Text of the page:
See /var/lib/pgsql/pgupgrade.log for details.

The data are located at

  • /var/lib/pgsql/data

  • /var/lib/pgsql/data-old

The upgrade itself will backup your existing data and migrate your database. Don’t forget to migrate your configuration (with meld, for example: meld /var/lib/pgsql/data{,-old}/postgresql.conf).

You may need to switch postgresql to trust mode before updating. This should be fixed already.

You can also upgrade by dumping your database and loading it again. For more information, see the official documentation.

Firewall

PostgreSQL operates on port 5432 (or whatever else you set in your postgresql.conf). In firewalld you can open it like this:

# make it last after reboot
firewall-cmd --permanent --add-port=5432/tcp
# change runtime configuration
firewall-cmd --add-port=5432/tcp

In the case of iptables:

iptables -A INPUT -p tcp --dport 5432 -m state --state NEW,ESTABLISHED -j ACCEPT

Bear in mind that you probably don’t want to open your database server to the whole world.

SELinux

If you have SELinux enforced, you may run into trouble when trying to do some non-standard configuration. For example, if you would like to change a location of your database, you have to add new context mapping for the new location:

semanage fcontext -a -t postgresql_db_t "/my/new/location(/.*)?"

If the default port doesn’t work for you, you may need to map postgre’s port type to your desired port:

semanage port -a -t postgresql_port_t -p tcp 5433

If you install a webapp that wants to communicate with PostgreSQL via TCP/IP, you will have to tell SELinux to allow this on the webserver host:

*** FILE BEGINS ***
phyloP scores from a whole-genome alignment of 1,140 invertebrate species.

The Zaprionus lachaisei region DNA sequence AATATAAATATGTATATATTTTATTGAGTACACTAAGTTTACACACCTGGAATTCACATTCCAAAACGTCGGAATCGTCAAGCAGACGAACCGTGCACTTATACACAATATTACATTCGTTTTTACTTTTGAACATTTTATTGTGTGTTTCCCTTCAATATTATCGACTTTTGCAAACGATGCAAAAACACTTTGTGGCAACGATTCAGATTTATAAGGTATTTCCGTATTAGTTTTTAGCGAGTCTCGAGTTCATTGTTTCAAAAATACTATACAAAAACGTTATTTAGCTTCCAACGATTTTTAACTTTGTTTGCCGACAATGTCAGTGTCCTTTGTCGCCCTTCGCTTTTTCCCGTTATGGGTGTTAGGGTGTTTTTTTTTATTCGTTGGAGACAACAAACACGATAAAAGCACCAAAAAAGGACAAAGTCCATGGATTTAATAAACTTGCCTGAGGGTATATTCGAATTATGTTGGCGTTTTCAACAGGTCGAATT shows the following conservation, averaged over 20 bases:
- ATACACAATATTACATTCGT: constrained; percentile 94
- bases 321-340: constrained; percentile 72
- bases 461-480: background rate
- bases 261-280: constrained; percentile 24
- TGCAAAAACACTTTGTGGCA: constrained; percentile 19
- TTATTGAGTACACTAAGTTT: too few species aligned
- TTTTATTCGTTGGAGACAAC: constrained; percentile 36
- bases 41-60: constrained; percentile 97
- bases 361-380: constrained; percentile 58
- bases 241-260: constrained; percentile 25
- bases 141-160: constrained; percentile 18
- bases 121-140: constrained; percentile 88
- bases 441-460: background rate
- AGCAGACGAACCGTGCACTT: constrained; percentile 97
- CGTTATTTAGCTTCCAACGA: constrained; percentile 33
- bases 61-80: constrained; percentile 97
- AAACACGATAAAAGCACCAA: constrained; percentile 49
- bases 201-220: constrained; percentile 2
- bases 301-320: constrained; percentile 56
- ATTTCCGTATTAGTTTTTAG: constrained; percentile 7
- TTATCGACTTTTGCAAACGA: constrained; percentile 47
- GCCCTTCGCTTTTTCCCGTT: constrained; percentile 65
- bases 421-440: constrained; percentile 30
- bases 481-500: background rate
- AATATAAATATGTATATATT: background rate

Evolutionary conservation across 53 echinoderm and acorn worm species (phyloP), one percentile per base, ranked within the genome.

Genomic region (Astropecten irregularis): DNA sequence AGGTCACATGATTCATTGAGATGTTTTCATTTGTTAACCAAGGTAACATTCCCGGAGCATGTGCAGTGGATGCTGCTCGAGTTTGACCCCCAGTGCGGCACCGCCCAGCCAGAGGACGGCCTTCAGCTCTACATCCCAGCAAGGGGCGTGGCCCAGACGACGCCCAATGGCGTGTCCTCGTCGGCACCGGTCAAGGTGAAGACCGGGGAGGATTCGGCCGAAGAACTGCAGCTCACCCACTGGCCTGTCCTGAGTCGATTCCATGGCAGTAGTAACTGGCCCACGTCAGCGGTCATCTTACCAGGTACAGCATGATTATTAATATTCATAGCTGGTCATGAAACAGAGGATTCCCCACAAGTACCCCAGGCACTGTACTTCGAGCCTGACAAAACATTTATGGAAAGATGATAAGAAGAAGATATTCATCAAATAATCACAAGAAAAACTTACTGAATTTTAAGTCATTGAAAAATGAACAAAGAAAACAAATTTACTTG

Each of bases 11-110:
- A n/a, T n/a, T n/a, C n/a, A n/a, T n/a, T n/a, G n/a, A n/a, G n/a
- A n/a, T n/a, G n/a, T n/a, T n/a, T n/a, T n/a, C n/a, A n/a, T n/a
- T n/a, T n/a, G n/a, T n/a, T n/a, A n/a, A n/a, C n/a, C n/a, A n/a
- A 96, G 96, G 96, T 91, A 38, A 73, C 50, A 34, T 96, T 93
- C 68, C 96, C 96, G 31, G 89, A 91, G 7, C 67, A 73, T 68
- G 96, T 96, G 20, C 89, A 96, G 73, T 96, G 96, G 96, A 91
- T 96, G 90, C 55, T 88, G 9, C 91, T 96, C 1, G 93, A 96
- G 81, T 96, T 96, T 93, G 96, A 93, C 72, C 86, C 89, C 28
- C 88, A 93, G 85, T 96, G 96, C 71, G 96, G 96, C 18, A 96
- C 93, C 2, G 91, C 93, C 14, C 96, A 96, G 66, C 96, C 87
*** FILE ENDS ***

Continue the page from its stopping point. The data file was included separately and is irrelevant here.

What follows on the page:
setsebool -P httpd_can_network_connect_db on

Configuration

As mentioned above, the postgresql server is using two main configuration files

  • /var/lib/pgsql/data/postgresql.conf

  • /var/lib/pgsql/data/pg_hba.conf

systemd

Some configuration parameters are passed to daemon via command line options. This behaviour may override settings in postgresql.conf. For example, if you want to change the server’s port number to 5433, create a file named /etc/systemd/system/postgresql.service containing:

.include /lib/systemd/system/postgresql.service
[Service]
Environment=PGPORT=5433

Note: changing PGPORT or PGDATA will typically require adjusting SELinux configuration as well; see section selinux.

Please follow the systemd documentation 2 for more details.

postgresql.conf

If you want postgres to accept network connections, you should change

listen_addresses = 'localhost'

to

listen_addresses = '*'

pg_hba.conf

Once your database is set up, you need to configure access to your database server. This may be done by editing file /var/lib/pgsql/data/pg_hba.conf. There are rules like this in the file:

# TYPE    DATABASE        USER            ADDRESS                 METHOD
  host    all             all             127.0.0.1/32            md5
  host    all             all             ::1/128                 md5